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Unformatted text preview: MA1C ANALYTIC FINAL REVIEW NOTES ALDEN WALKER ([email protected]) Contents 1. Notice About Citing These Notes 1 2. Info About the Final 1 3. Tips 1 4. A Whole Bunch of Examples 2 5. Line Integrals 7 6. Line Integrals With Respect to Arc Length 8 7. Gradient Fields 8 8. Green’s Theorem 9 9. Green’s Theorem for “Multiply Connected” Regions 10 10. Curl 11 11. Divergence 12 12. Change of Variables 12 13. Surface Area 15 14. Surface Integrals 15 15. Stokes’ Theorem 17 1. Notice About Citing These Notes I have tried to make these notes as accurate as possible. However, they haven’t been edited by anybody else, so I would encourage you to rely on a source which has been, namely your book, or at least the class notes. Therefore, please don’t cite these notes on the final . If you find something in here which is helpful, cite (and check the hypotheses of) the book’s version. This way, you don’t make mistakes that are my fault. 2. Info About the Final It will be available Friday, June 5 and it will be due Wednesday, June 10 at noon . Make sure to read the rules on the front of the exam. It is basically open book. You are allowed to use notes prepared by a TA (such as these). The final covers everything after (but not including) formal (deltaepsilon style) integration. You can find notes at the following places: • http://www.its.caltech.edu/~awalker/09Ma1c/09Ma1c.html • http://www.its.caltech.edu/~bsimanek/09Ma1c/09Ma1c.html • http://www.its.caltech.edu/~dongping/Notes.html 3. Tips • If you are asked to do an multiple integral, always check: – (In two dimensions) Is the integrand of the form ∂Q ∂x ∂P ∂y with a nice boundary? Use Green’s theorem – (In any dimension) Is there a change of basis that will parameterize my region nicely? • For a line integral, check: – Is the integrand a gradient? If so, you are done. 1 2 ALDEN WALKER ([email protected]) – Is the curve the boundary of a nice surface or region? If so, apply Green’s theorem or Stokes’ theorem. – (Sort of the same) Take the curl of the integrand. If it’s zero, you just have to exhibit a surface with that curve as a boundary to show that the integral is zero. • To calculate area, always consider Green’s theorem! 4. A Whole Bunch of Examples 4.1. Line Integrals. Let F ( x,y ) = ( y,x ). Let’s do the line integral of this vector field counterclockwise around the circle C of radius 1 in the plane. That is, c ( t ) = (cos t, sin t ). We find c ( t ) = ( sin t, cos t ) and thus that Z C F · dα = Z 2 π F ( c ( t )) · c ( t ) dt = Z 2 π ( sin t, cos t ) · ( sin t, cos t ) dt = Z 2 π dt = 2 π Recall the common other notation for line integrals, which doesn’t record the parameterization but only the function. For example this integral would have been written Z C ydx + xdy 4.2. Line Integrals with Respect to Arc Length. Let’s integrate the function f ( x,y ) = x 2 around the circle C of radius 2 going counterclockwise. Here we must essentially do the same thing as with surfaceof radius 2 going counterclockwise....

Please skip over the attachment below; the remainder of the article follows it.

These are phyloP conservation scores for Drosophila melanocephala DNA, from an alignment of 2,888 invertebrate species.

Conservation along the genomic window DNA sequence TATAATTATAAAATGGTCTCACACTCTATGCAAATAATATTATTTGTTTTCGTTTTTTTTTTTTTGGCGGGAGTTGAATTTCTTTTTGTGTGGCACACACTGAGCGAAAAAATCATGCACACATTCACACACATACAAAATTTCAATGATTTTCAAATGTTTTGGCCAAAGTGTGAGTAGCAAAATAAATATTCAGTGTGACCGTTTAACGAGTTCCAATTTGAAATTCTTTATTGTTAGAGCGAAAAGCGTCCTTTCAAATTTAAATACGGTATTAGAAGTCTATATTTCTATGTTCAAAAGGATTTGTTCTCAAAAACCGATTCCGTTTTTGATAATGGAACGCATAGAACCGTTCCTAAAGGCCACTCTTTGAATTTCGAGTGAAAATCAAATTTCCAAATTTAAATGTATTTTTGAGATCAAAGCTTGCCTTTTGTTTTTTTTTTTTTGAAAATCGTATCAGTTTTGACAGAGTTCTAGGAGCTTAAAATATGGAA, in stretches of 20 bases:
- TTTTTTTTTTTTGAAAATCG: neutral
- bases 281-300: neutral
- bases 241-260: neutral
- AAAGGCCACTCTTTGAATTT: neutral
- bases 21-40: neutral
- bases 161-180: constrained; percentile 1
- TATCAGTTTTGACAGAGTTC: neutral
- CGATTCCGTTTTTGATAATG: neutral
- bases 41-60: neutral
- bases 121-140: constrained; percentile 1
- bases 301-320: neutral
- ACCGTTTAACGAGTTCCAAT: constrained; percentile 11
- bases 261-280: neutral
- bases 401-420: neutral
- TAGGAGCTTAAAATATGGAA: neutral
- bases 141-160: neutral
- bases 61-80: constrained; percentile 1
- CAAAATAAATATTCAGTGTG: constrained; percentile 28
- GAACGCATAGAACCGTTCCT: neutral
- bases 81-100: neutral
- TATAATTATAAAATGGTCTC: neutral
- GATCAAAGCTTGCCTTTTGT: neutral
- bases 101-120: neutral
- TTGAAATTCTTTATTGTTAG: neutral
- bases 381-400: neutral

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This note was uploaded on 07/19/2010 for the course MA 1C taught by Professor Ramakrishnan during the Spring '08 term at Caltech.
 Spring '08
 Ramakrishnan
 Calculus, Linear Algebra, Algebra, Integrals

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